17. Embryonic or Neural Stem Cells in Neurodegenerative Disease of the Central Nervous System (with Relevance to PD, HD, AD, MS, SCI, and Stroke)

  1. Ruth M. Warwick MB, ChB, FRCP, FRCPath3 and
  2. Scott A. Brubaker CTBS4
  1. Stephen B. Dunnett DSc, PhD, MA, BA(Hons), BSc(Hons), FMedSci, FLSW1,
  2. Cesar V. Borlongan PhD2 and
  3. Paul R. Sanberg PhD, DSc2

Published Online: 2 AUG 2012

DOI: 10.1002/9781118498453.ch17

Tissue and Cell Clinical Use: An Essential Guide

Tissue and Cell Clinical Use: An Essential Guide

How to Cite

Dunnett, S. B., Borlongan, C. V. and Sanberg, P. R. (2012) Embryonic or Neural Stem Cells in Neurodegenerative Disease of the Central Nervous System (with Relevance to PD, HD, AD, MS, SCI, and Stroke), in Tissue and Cell Clinical Use: An Essential Guide (eds R. M. Warwick and S. A. Brubaker), Wiley-Blackwell, Oxford, UK. doi: 10.1002/9781118498453.ch17

Editor Information

  1. 3

    University of Bristol, Bristol, UK

  2. 4

    American Association of Tissue Banks, McLean, VA, USA

Author Information

  1. 1

    Cardiff University, Cardiff, UK

  2. 2

    Department of Neurosurgery, University of South Florida College of Medicine, Tampa, FL, USA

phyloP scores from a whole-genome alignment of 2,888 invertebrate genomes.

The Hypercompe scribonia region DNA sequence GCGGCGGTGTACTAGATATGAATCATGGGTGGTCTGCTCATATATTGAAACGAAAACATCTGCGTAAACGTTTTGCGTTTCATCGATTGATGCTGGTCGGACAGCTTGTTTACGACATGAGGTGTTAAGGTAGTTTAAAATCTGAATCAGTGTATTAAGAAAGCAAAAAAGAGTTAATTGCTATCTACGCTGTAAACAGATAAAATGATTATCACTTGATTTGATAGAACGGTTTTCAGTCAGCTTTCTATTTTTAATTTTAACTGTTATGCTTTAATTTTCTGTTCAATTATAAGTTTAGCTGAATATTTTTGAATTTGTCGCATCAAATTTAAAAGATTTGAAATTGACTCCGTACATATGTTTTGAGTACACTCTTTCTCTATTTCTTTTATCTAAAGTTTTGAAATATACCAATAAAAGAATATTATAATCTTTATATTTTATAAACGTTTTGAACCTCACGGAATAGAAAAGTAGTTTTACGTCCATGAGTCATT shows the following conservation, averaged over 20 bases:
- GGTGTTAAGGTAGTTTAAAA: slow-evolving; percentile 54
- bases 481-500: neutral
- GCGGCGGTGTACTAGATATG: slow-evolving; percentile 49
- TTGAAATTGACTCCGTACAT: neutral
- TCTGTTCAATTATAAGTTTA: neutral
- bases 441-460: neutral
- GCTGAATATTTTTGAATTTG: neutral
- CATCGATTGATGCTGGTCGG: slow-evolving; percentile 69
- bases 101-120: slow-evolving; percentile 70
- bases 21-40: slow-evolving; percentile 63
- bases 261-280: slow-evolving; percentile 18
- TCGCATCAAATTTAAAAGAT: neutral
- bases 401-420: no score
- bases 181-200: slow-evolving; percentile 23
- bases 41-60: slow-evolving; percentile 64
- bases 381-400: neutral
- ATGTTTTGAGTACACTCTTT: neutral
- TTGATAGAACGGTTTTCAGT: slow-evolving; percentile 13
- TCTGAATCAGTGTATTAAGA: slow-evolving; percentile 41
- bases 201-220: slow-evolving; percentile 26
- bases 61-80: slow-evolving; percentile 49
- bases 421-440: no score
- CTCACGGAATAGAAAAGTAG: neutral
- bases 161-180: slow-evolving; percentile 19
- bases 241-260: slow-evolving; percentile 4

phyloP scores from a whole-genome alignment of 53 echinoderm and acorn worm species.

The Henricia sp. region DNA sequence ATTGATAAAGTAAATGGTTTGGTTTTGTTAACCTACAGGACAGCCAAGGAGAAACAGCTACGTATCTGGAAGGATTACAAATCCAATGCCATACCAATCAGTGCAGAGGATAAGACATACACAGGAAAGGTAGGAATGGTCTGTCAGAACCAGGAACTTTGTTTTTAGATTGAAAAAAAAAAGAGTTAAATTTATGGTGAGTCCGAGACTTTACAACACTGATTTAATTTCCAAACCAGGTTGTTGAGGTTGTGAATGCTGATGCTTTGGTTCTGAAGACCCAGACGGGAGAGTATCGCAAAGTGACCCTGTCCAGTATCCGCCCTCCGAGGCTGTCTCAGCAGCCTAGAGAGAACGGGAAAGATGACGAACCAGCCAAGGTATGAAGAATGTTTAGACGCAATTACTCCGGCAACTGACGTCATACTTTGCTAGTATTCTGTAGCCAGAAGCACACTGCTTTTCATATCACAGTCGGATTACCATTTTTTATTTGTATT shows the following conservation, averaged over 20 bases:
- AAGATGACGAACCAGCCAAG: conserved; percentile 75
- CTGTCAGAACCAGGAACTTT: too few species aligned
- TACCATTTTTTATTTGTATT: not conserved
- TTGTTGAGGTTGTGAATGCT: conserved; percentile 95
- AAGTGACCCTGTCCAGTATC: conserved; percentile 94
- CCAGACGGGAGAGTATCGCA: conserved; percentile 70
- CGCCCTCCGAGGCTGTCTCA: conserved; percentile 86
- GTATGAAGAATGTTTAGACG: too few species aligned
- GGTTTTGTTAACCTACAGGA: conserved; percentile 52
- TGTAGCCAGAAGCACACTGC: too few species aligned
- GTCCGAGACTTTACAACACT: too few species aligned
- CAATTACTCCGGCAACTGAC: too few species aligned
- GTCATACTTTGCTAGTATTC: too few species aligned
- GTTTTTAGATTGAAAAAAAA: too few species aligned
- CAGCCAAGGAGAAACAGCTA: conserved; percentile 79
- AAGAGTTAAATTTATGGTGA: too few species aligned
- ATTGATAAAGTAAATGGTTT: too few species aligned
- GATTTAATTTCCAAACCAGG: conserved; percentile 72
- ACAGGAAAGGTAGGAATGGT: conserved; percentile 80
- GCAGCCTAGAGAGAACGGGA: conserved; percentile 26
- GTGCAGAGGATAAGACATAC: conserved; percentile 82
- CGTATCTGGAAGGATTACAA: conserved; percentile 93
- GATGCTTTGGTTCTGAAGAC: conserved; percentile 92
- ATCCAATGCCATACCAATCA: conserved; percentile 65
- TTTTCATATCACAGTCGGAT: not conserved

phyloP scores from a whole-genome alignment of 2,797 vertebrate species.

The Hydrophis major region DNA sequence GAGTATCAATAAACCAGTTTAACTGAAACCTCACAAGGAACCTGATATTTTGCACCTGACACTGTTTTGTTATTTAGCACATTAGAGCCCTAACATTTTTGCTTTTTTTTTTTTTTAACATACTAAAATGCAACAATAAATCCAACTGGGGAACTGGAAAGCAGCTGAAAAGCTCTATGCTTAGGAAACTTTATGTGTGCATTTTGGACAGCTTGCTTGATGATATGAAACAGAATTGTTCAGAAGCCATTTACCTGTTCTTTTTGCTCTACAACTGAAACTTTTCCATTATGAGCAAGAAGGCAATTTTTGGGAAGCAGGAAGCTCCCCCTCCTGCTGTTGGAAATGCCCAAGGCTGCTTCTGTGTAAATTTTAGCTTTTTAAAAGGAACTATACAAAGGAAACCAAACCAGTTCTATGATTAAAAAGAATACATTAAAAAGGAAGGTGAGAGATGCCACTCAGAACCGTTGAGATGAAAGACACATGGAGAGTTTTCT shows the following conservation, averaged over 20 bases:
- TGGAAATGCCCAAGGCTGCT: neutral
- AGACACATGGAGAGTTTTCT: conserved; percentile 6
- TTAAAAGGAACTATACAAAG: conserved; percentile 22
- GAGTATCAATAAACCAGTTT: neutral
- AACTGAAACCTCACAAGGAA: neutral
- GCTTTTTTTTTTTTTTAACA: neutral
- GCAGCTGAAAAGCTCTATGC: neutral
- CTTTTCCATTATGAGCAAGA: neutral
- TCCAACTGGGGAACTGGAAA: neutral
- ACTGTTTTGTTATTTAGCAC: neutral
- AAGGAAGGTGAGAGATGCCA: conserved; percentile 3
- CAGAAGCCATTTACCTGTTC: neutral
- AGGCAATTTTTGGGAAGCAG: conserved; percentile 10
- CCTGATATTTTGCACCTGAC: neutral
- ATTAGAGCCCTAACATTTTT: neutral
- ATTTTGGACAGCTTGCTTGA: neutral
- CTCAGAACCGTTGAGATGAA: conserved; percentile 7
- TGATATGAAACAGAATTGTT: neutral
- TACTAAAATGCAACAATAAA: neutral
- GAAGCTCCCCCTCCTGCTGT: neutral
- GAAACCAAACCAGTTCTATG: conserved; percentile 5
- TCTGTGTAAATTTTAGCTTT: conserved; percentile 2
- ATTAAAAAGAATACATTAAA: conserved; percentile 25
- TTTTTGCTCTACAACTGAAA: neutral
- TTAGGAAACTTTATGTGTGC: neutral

Publication History

  1. Published Online: 2 AUG 2012
  2. Published Print: 7 SEP 2012

ISBN Information

Print ISBN: 9781405198257

Online ISBN: 9781118498453

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Keywords:

  • neural transplantation;
  • Parkinson's disease;
  • Huntington's disease;
  • multiple sclerosis;
  • stroke;
  • spinal cord injury;
  • embryonic donors;
  • neural progenitor cells;
  • neural stem cells;
  • brain;
  • ES cells

Summary

There has been a recent dramatic increase in understanding how to replace neurons lost through aging, trauma or disease and how to repair brain damage with significant functional recovery in a variety of models of human neurodegenerative disease. Donor factors identified in various models indicate that underlying successful cell transplantation in the nervous system critically include cell harvesting at an appropriate stage notably in embryonic or neonatal development. Also necessary are an appropriate nutritive environment for cell growth and appropriate techniques of cell implantation. Animal and other models have demonstrated the potential feasibility of using cells for repair of central nervous system disorders but for the present time functional clinical use of such cells remains an innovation in development at least in part due to the complex and precisely organized anatomical structures involved. There are also donor supply and ethics issues and conflicting clinical trial work, however, clinicians are working to achieve consensus through the application of evidence-based medicine.